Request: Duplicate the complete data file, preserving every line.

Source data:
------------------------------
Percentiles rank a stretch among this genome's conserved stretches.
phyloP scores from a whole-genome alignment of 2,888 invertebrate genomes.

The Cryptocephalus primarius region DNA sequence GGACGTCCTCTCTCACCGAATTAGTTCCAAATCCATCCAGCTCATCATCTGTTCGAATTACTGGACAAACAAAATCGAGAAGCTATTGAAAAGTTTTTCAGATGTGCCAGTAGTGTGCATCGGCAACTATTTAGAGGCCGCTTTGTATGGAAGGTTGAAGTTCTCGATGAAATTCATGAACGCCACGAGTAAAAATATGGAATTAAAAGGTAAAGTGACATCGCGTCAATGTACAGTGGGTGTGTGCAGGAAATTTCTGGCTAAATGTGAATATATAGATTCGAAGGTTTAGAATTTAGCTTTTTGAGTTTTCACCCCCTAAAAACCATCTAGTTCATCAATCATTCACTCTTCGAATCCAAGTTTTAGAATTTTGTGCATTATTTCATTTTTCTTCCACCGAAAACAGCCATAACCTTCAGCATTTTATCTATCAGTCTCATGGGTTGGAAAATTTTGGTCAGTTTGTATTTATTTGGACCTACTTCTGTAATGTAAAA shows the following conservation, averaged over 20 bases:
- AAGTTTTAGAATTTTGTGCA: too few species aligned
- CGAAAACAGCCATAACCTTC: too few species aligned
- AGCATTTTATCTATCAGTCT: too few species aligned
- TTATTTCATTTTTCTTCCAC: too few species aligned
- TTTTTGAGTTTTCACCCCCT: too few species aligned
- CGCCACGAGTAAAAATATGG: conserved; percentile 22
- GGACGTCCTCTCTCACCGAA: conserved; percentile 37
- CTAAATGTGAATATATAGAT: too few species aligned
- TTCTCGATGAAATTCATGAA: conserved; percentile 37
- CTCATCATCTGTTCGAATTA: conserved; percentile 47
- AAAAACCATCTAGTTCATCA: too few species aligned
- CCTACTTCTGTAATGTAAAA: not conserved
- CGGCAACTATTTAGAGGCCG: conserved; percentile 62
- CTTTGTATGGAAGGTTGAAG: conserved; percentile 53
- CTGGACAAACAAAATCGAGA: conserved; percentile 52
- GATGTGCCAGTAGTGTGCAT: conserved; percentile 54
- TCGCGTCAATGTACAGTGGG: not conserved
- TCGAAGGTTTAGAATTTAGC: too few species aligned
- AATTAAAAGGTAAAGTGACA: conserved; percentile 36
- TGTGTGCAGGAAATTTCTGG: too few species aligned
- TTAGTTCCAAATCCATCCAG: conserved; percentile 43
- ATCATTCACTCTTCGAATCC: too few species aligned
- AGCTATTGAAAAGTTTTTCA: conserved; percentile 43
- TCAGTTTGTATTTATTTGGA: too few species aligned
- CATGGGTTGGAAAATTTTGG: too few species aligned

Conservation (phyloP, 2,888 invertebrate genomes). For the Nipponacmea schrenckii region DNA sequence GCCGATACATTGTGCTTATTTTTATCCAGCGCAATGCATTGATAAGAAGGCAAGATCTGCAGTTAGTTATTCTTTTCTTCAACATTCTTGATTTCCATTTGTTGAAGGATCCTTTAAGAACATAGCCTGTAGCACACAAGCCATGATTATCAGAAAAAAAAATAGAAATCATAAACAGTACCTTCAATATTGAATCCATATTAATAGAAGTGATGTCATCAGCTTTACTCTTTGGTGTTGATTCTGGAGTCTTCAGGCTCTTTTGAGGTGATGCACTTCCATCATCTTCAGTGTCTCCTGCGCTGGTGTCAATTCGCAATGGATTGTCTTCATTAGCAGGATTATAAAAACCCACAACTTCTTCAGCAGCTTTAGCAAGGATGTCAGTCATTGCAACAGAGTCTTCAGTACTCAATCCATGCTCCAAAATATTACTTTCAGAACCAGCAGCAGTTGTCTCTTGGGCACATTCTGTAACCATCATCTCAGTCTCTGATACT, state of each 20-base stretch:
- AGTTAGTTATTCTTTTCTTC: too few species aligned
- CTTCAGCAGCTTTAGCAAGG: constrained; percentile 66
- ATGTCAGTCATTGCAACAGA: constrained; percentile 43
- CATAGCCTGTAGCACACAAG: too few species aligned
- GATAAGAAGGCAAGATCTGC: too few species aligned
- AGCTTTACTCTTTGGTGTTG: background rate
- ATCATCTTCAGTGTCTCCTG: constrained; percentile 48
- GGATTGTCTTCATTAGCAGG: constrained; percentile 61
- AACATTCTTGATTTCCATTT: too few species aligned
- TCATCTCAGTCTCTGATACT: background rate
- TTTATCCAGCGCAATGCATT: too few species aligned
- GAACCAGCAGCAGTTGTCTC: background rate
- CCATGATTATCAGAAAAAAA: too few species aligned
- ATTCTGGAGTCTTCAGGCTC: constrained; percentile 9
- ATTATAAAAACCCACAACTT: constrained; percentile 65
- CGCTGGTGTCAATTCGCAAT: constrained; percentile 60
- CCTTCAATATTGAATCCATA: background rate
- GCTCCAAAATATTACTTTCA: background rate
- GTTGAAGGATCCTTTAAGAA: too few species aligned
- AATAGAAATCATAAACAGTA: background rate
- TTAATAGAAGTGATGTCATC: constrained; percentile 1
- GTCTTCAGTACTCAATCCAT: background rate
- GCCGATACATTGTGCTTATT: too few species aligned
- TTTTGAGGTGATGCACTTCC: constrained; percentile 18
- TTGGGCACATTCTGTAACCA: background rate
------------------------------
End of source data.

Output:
Percentiles rank a stretch among this genome's conserved stretches.
phyloP scores from a whole-genome alignment of 2,888 invertebrate genomes.

The Cryptocephalus primarius region DNA sequence GGACGTCCTCTCTCACCGAATTAGTTCCAAATCCATCCAGCTCATCATCTGTTCGAATTACTGGACAAACAAAATCGAGAAGCTATTGAAAAGTTTTTCAGATGTGCCAGTAGTGTGCATCGGCAACTATTTAGAGGCCGCTTTGTATGGAAGGTTGAAGTTCTCGATGAAATTCATGAACGCCACGAGTAAAAATATGGAATTAAAAGGTAAAGTGACATCGCGTCAATGTACAGTGGGTGTGTGCAGGAAATTTCTGGCTAAATGTGAATATATAGATTCGAAGGTTTAGAATTTAGCTTTTTGAGTTTTCACCCCCTAAAAACCATCTAGTTCATCAATCATTCACTCTTCGAATCCAAGTTTTAGAATTTTGTGCATTATTTCATTTTTCTTCCACCGAAAACAGCCATAACCTTCAGCATTTTATCTATCAGTCTCATGGGTTGGAAAATTTTGGTCAGTTTGTATTTATTTGGACCTACTTCTGTAATGTAAAA shows the following conservation, averaged over 20 bases:
- AAGTTTTAGAATTTTGTGCA: too few species aligned
- CGAAAACAGCCATAACCTTC: too few species aligned
- AGCATTTTATCTATCAGTCT: too few species aligned
- TTATTTCATTTTTCTTCCAC: too few species aligned
- TTTTTGAGTTTTCACCCCCT: too few species aligned
- CGCCACGAGTAAAAATATGG: conserved; percentile 22
- GGACGTCCTCTCTCACCGAA: conserved; percentile 37
- CTAAATGTGAATATATAGAT: too few species aligned
- TTCTCGATGAAATTCATGAA: conserved; percentile 37
- CTCATCATCTGTTCGAATTA: conserved; percentile 47
- AAAAACCATCTAGTTCATCA: too few species aligned
- CCTACTTCTGTAATGTAAAA: not conserved
- CGGCAACTATTTAGAGGCCG: conserved; percentile 62
- CTTTGTATGGAAGGTTGAAG: conserved; percentile 53
- CTGGACAAACAAAATCGAGA: conserved; percentile 52
- GATGTGCCAGTAGTGTGCAT: conserved; percentile 54
- TCGCGTCAATGTACAGTGGG: not conserved
- TCGAAGGTTTAGAATTTAGC: too few species aligned
- AATTAAAAGGTAAAGTGACA: conserved; percentile 36
- TGTGTGCAGGAAATTTCTGG: too few species aligned
- TTAGTTCCAAATCCATCCAG: conserved; percentile 43
- ATCATTCACTCTTCGAATCC: too few species aligned
- AGCTATTGAAAAGTTTTTCA: conserved; percentile 43
- TCAGTTTGTATTTATTTGGA: too few species aligned
- CATGGGTTGGAAAATTTTGG: too few species aligned

Conservation (phyloP, 2,888 invertebrate genomes). For the Nipponacmea schrenckii region DNA sequence GCCGATACATTGTGCTTATTTTTATCCAGCGCAATGCATTGATAAGAAGGCAAGATCTGCAGTTAGTTATTCTTTTCTTCAACATTCTTGATTTCCATTTGTTGAAGGATCCTTTAAGAACATAGCCTGTAGCACACAAGCCATGATTATCAGAAAAAAAAATAGAAATCATAAACAGTACCTTCAATATTGAATCCATATTAATAGAAGTGATGTCATCAGCTTTACTCTTTGGTGTTGATTCTGGAGTCTTCAGGCTCTTTTGAGGTGATGCACTTCCATCATCTTCAGTGTCTCCTGCGCTGGTGTCAATTCGCAATGGATTGTCTTCATTAGCAGGATTATAAAAACCCACAACTTCTTCAGCAGCTTTAGCAAGGATGTCAGTCATTGCAACAGAGTCTTCAGTACTCAATCCATGCTCCAAAATATTACTTTCAGAACCAGCAGCAGTTGTCTCTTGGGCACATTCTGTAACCATCATCTCAGTCTCTGATACT, state of each 20-base stretch:
- AGTTAGTTATTCTTTTCTTC: too few species aligned
- CTTCAGCAGCTTTAGCAAGG: constrained; percentile 66
- ATGTCAGTCATTGCAACAGA: constrained; percentile 43
- CATAGCCTGTAGCACACAAG: too few species aligned
- GATAAGAAGGCAAGATCTGC: too few species aligned
- AGCTTTACTCTTTGGTGTTG: background rate
- ATCATCTTCAGTGTCTCCTG: constrained; percentile 48
- GGATTGTCTTCATTAGCAGG: constrained; percentile 61
- AACATTCTTGATTTCCATTT: too few species aligned
- TCATCTCAGTCTCTGATACT: background rate
- TTTATCCAGCGCAATGCATT: too few species aligned
- GAACCAGCAGCAGTTGTCTC: background rate
- CCATGATTATCAGAAAAAAA: too few species aligned
- ATTCTGGAGTCTTCAGGCTC: constrained; percentile 9
- ATTATAAAAACCCACAACTT: constrained; percentile 65
- CGCTGGTGTCAATTCGCAAT: constrained; percentile 60
- CCTTCAATATTGAATCCATA: background rate
- GCTCCAAAATATTACTTTCA: background rate
- GTTGAAGGATCCTTTAAGAA: too few species aligned
- AATAGAAATCATAAACAGTA: background rate
- TTAATAGAAGTGATGTCATC: constrained; percentile 1
- GTCTTCAGTACTCAATCCAT: background rate
- GCCGATACATTGTGCTTATT: too few species aligned
- TTTTGAGGTGATGCACTTCC: constrained; percentile 18
- TTGGGCACATTCTGTAACCA: background rate